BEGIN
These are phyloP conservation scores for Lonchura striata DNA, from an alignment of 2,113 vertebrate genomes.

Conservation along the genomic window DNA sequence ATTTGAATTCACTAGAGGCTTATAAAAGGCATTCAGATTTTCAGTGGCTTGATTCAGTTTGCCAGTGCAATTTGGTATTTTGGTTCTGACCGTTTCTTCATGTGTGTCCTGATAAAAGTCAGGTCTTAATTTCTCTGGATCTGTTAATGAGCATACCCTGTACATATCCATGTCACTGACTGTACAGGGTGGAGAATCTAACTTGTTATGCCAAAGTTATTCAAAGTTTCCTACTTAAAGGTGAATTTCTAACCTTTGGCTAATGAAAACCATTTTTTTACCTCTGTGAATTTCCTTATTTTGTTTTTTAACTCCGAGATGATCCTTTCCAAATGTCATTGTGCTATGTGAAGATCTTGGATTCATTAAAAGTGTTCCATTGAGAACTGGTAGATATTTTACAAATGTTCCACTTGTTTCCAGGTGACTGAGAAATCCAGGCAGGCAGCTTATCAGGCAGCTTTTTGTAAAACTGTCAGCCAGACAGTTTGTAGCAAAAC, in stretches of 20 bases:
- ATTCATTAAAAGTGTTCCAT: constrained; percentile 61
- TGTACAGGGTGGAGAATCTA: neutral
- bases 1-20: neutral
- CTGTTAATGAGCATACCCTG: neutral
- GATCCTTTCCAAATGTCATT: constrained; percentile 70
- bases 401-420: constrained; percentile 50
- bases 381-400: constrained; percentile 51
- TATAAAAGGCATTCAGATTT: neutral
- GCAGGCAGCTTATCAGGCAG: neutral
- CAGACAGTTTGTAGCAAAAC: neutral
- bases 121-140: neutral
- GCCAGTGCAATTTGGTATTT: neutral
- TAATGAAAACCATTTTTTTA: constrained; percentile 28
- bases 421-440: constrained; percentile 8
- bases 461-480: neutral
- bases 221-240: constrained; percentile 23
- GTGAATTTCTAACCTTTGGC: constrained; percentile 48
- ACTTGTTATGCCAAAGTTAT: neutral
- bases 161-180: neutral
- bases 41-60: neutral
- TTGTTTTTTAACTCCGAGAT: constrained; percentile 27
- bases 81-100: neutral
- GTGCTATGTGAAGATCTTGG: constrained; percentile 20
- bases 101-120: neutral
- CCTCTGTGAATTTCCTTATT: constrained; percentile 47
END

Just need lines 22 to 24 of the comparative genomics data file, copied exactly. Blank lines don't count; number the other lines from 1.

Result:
- bases 41-60: neutral
- TTGTTTTTTAACTCCGAGAT: constrained; percentile 27
- bases 81-100: neutral